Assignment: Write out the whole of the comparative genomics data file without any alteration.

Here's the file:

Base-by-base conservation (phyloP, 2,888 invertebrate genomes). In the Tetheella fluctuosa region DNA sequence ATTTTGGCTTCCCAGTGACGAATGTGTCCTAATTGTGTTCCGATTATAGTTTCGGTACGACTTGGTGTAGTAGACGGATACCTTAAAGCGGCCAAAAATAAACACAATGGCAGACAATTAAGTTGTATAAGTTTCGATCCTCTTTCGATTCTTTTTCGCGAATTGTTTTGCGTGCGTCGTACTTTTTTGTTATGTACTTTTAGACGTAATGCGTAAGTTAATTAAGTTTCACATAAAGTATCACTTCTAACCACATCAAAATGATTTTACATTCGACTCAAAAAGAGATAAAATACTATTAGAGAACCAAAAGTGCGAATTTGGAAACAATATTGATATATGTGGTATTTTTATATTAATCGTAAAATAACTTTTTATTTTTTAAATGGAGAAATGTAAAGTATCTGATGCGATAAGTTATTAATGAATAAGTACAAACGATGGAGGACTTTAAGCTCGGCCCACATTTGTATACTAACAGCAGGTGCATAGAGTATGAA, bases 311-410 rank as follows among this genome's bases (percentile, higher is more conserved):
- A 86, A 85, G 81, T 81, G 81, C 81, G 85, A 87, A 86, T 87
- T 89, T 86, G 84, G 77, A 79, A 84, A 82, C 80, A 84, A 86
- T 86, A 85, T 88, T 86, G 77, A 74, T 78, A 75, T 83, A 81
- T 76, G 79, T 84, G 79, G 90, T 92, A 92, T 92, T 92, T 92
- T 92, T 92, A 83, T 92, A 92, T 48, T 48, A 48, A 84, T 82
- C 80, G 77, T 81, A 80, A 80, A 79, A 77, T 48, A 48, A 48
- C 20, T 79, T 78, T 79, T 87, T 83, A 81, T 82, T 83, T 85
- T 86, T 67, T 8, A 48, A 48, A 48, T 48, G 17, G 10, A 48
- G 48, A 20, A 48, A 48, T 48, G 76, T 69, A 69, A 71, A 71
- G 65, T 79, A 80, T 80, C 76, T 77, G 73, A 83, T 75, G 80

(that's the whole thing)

Base-by-base conservation (phyloP, 2,888 invertebrate genomes). In the Tetheella fluctuosa region DNA sequence ATTTTGGCTTCCCAGTGACGAATGTGTCCTAATTGTGTTCCGATTATAGTTTCGGTACGACTTGGTGTAGTAGACGGATACCTTAAAGCGGCCAAAAATAAACACAATGGCAGACAATTAAGTTGTATAAGTTTCGATCCTCTTTCGATTCTTTTTCGCGAATTGTTTTGCGTGCGTCGTACTTTTTTGTTATGTACTTTTAGACGTAATGCGTAAGTTAATTAAGTTTCACATAAAGTATCACTTCTAACCACATCAAAATGATTTTACATTCGACTCAAAAAGAGATAAAATACTATTAGAGAACCAAAAGTGCGAATTTGGAAACAATATTGATATATGTGGTATTTTTATATTAATCGTAAAATAACTTTTTATTTTTTAAATGGAGAAATGTAAAGTATCTGATGCGATAAGTTATTAATGAATAAGTACAAACGATGGAGGACTTTAAGCTCGGCCCACATTTGTATACTAACAGCAGGTGCATAGAGTATGAA, bases 311-410 rank as follows among this genome's bases (percentile, higher is more conserved):
- A 86, A 85, G 81, T 81, G 81, C 81, G 85, A 87, A 86, T 87
- T 89, T 86, G 84, G 77, A 79, A 84, A 82, C 80, A 84, A 86
- T 86, A 85, T 88, T 86, G 77, A 74, T 78, A 75, T 83, A 81
- T 76, G 79, T 84, G 79, G 90, T 92, A 92, T 92, T 92, T 92
- T 92, T 92, A 83, T 92, A 92, T 48, T 48, A 48, A 84, T 82
- C 80, G 77, T 81, A 80, A 80, A 79, A 77, T 48, A 48, A 48
- C 20, T 79, T 78, T 79, T 87, T 83, A 81, T 82, T 83, T 85
- T 86, T 67, T 8, A 48, A 48, A 48, T 48, G 17, G 10, A 48
- G 48, A 20, A 48, A 48, T 48, G 76, T 69, A 69, A 71, A 71
- G 65, T 79, A 80, T 80, C 76, T 77, G 73, A 83, T 75, G 80